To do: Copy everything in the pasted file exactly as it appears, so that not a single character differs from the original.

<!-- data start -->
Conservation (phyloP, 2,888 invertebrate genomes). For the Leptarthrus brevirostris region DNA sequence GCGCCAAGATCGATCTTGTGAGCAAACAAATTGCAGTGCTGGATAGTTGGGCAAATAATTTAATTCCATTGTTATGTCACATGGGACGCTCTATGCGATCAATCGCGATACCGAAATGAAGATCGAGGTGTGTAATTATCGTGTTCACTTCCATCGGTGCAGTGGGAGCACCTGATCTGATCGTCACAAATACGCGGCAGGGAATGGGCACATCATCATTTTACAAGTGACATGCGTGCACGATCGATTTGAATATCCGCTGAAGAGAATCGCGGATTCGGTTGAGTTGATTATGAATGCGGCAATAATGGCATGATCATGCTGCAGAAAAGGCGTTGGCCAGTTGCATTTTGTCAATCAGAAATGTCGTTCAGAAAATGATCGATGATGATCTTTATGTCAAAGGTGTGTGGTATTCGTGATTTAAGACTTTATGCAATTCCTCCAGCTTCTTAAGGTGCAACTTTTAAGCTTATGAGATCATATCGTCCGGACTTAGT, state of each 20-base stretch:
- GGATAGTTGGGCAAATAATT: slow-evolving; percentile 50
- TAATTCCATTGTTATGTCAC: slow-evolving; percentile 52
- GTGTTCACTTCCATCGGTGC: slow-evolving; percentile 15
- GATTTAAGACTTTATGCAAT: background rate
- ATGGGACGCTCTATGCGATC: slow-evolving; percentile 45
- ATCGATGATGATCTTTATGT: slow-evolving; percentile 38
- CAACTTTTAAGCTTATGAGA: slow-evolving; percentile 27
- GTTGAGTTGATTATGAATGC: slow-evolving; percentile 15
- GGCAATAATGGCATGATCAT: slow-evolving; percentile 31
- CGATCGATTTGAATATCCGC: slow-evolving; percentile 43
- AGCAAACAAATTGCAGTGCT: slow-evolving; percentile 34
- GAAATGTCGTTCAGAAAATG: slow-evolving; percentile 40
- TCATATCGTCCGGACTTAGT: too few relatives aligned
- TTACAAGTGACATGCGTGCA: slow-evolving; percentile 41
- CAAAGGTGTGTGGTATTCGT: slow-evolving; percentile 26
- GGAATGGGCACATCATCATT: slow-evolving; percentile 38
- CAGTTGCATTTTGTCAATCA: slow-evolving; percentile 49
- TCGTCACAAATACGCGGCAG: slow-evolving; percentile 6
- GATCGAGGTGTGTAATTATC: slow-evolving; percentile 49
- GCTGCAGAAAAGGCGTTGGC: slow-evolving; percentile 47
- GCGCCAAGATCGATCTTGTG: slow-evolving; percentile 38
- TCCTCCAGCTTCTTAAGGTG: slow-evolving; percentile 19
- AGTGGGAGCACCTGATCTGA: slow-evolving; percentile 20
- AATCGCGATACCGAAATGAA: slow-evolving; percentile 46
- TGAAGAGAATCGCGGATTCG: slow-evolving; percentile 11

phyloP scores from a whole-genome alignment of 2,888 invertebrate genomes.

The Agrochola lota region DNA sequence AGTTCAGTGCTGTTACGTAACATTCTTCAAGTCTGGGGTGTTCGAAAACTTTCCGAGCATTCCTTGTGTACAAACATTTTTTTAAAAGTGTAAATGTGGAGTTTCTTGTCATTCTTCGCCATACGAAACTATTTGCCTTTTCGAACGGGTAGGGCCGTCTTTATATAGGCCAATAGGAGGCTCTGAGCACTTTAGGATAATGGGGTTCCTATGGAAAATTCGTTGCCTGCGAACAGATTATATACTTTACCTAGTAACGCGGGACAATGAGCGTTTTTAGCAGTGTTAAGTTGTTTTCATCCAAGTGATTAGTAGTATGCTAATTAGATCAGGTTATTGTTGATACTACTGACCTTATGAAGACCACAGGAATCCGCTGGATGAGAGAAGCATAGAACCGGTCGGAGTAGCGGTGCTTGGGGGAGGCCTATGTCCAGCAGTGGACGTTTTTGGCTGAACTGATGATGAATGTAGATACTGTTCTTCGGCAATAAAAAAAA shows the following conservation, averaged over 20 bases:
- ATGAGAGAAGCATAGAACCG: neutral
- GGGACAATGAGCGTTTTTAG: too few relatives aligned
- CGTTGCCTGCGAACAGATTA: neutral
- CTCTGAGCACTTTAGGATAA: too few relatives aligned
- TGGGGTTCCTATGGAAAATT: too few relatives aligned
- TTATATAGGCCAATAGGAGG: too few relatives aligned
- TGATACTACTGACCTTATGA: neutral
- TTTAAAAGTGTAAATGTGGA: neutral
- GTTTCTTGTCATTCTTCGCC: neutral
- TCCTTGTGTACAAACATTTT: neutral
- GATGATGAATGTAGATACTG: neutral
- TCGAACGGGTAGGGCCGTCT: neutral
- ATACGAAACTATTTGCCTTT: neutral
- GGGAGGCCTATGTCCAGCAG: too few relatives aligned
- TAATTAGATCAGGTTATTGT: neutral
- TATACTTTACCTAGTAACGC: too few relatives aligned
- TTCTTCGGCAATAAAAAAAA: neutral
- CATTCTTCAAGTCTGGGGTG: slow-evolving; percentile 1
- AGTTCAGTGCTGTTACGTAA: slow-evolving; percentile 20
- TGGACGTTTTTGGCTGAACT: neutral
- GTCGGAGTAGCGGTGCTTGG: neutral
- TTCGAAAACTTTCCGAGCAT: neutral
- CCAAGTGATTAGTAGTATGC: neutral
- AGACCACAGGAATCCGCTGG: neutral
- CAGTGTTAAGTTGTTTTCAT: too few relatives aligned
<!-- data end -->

Conservation (phyloP, 2,888 invertebrate genomes). For the Leptarthrus brevirostris region DNA sequence GCGCCAAGATCGATCTTGTGAGCAAACAAATTGCAGTGCTGGATAGTTGGGCAAATAATTTAATTCCATTGTTATGTCACATGGGACGCTCTATGCGATCAATCGCGATACCGAAATGAAGATCGAGGTGTGTAATTATCGTGTTCACTTCCATCGGTGCAGTGGGAGCACCTGATCTGATCGTCACAAATACGCGGCAGGGAATGGGCACATCATCATTTTACAAGTGACATGCGTGCACGATCGATTTGAATATCCGCTGAAGAGAATCGCGGATTCGGTTGAGTTGATTATGAATGCGGCAATAATGGCATGATCATGCTGCAGAAAAGGCGTTGGCCAGTTGCATTTTGTCAATCAGAAATGTCGTTCAGAAAATGATCGATGATGATCTTTATGTCAAAGGTGTGTGGTATTCGTGATTTAAGACTTTATGCAATTCCTCCAGCTTCTTAAGGTGCAACTTTTAAGCTTATGAGATCATATCGTCCGGACTTAGT, state of each 20-base stretch:
- GGATAGTTGGGCAAATAATT: slow-evolving; percentile 50
- TAATTCCATTGTTATGTCAC: slow-evolving; percentile 52
- GTGTTCACTTCCATCGGTGC: slow-evolving; percentile 15
- GATTTAAGACTTTATGCAAT: background rate
- ATGGGACGCTCTATGCGATC: slow-evolving; percentile 45
- ATCGATGATGATCTTTATGT: slow-evolving; percentile 38
- CAACTTTTAAGCTTATGAGA: slow-evolving; percentile 27
- GTTGAGTTGATTATGAATGC: slow-evolving; percentile 15
- GGCAATAATGGCATGATCAT: slow-evolving; percentile 31
- CGATCGATTTGAATATCCGC: slow-evolving; percentile 43
- AGCAAACAAATTGCAGTGCT: slow-evolving; percentile 34
- GAAATGTCGTTCAGAAAATG: slow-evolving; percentile 40
- TCATATCGTCCGGACTTAGT: too few relatives aligned
- TTACAAGTGACATGCGTGCA: slow-evolving; percentile 41
- CAAAGGTGTGTGGTATTCGT: slow-evolving; percentile 26
- GGAATGGGCACATCATCATT: slow-evolving; percentile 38
- CAGTTGCATTTTGTCAATCA: slow-evolving; percentile 49
- TCGTCACAAATACGCGGCAG: slow-evolving; percentile 6
- GATCGAGGTGTGTAATTATC: slow-evolving; percentile 49
- GCTGCAGAAAAGGCGTTGGC: slow-evolving; percentile 47
- GCGCCAAGATCGATCTTGTG: slow-evolving; percentile 38
- TCCTCCAGCTTCTTAAGGTG: slow-evolving; percentile 19
- AGTGGGAGCACCTGATCTGA: slow-evolving; percentile 20
- AATCGCGATACCGAAATGAA: slow-evolving; percentile 46
- TGAAGAGAATCGCGGATTCG: slow-evolving; percentile 11

phyloP scores from a whole-genome alignment of 2,888 invertebrate genomes.

The Agrochola lota region DNA sequence AGTTCAGTGCTGTTACGTAACATTCTTCAAGTCTGGGGTGTTCGAAAACTTTCCGAGCATTCCTTGTGTACAAACATTTTTTTAAAAGTGTAAATGTGGAGTTTCTTGTCATTCTTCGCCATACGAAACTATTTGCCTTTTCGAACGGGTAGGGCCGTCTTTATATAGGCCAATAGGAGGCTCTGAGCACTTTAGGATAATGGGGTTCCTATGGAAAATTCGTTGCCTGCGAACAGATTATATACTTTACCTAGTAACGCGGGACAATGAGCGTTTTTAGCAGTGTTAAGTTGTTTTCATCCAAGTGATTAGTAGTATGCTAATTAGATCAGGTTATTGTTGATACTACTGACCTTATGAAGACCACAGGAATCCGCTGGATGAGAGAAGCATAGAACCGGTCGGAGTAGCGGTGCTTGGGGGAGGCCTATGTCCAGCAGTGGACGTTTTTGGCTGAACTGATGATGAATGTAGATACTGTTCTTCGGCAATAAAAAAAA shows the following conservation, averaged over 20 bases:
- ATGAGAGAAGCATAGAACCG: neutral
- GGGACAATGAGCGTTTTTAG: too few relatives aligned
- CGTTGCCTGCGAACAGATTA: neutral
- CTCTGAGCACTTTAGGATAA: too few relatives aligned
- TGGGGTTCCTATGGAAAATT: too few relatives aligned
- TTATATAGGCCAATAGGAGG: too few relatives aligned
- TGATACTACTGACCTTATGA: neutral
- TTTAAAAGTGTAAATGTGGA: neutral
- GTTTCTTGTCATTCTTCGCC: neutral
- TCCTTGTGTACAAACATTTT: neutral
- GATGATGAATGTAGATACTG: neutral
- TCGAACGGGTAGGGCCGTCT: neutral
- ATACGAAACTATTTGCCTTT: neutral
- GGGAGGCCTATGTCCAGCAG: too few relatives aligned
- TAATTAGATCAGGTTATTGT: neutral
- TATACTTTACCTAGTAACGC: too few relatives aligned
- TTCTTCGGCAATAAAAAAAA: neutral
- CATTCTTCAAGTCTGGGGTG: slow-evolving; percentile 1
- AGTTCAGTGCTGTTACGTAA: slow-evolving; percentile 20
- TGGACGTTTTTGGCTGAACT: neutral
- GTCGGAGTAGCGGTGCTTGG: neutral
- TTCGAAAACTTTCCGAGCAT: neutral
- CCAAGTGATTAGTAGTATGC: neutral
- AGACCACAGGAATCCGCTGG: neutral
- CAGTGTTAAGTTGTTTTCAT: too few relatives aligned